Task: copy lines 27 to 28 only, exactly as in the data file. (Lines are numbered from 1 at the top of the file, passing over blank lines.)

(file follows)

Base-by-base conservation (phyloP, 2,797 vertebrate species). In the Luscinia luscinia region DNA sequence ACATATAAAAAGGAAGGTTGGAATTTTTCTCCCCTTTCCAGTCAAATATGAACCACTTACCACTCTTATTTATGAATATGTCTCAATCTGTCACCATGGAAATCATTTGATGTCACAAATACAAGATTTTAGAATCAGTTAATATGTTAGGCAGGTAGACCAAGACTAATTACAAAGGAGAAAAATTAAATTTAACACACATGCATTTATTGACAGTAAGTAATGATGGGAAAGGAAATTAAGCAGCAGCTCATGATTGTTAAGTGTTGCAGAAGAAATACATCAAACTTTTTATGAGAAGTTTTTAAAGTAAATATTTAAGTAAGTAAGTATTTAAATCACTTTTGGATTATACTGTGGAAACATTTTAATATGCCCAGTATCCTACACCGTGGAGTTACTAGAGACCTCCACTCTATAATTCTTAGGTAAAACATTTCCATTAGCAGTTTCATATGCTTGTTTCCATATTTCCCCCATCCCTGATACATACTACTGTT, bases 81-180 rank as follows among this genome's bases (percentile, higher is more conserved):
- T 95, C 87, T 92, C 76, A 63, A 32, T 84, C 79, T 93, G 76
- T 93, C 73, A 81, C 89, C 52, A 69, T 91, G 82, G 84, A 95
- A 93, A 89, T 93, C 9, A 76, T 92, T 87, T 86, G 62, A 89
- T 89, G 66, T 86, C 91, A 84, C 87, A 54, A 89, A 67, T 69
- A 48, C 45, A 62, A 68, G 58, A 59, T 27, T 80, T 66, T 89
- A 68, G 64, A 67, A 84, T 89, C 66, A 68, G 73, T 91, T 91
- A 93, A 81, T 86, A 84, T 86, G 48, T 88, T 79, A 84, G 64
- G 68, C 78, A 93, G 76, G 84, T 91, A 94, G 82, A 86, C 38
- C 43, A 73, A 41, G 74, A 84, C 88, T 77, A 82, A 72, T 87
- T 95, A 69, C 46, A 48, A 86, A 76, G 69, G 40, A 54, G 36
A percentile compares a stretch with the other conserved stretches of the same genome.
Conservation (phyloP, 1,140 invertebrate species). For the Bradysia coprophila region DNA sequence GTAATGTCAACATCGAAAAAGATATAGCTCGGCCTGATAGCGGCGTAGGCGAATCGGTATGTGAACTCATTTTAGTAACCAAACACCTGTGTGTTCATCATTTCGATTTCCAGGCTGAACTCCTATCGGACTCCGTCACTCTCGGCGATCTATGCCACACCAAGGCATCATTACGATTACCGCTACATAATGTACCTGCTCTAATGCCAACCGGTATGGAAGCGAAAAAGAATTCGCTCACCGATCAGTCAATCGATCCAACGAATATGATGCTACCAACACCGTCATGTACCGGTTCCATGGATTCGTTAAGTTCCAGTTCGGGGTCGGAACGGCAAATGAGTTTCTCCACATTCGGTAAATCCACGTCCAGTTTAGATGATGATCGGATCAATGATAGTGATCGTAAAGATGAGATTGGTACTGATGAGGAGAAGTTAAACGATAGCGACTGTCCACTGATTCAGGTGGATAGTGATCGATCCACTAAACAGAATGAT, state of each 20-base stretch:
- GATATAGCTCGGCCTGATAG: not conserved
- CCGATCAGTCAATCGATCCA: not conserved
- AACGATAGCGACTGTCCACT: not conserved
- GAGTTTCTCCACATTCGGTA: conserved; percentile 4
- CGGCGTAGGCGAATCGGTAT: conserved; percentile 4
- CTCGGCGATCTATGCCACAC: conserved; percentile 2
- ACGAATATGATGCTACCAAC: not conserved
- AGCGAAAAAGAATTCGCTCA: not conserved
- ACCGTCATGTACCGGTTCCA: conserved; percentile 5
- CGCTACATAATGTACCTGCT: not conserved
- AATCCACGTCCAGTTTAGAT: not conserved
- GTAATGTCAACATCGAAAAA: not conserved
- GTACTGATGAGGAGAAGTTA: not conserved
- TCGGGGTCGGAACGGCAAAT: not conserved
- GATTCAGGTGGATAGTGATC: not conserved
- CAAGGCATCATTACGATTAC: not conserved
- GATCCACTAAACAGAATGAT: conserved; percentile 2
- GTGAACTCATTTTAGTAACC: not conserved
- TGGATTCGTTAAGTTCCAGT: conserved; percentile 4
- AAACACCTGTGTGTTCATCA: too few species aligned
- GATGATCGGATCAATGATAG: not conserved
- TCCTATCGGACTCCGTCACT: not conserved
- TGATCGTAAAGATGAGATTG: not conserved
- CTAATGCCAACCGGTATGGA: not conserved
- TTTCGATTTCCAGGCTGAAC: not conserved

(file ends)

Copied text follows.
- TCGGGGTCGGAACGGCAAAT: not conserved
- GATTCAGGTGGATAGTGATC: not conserved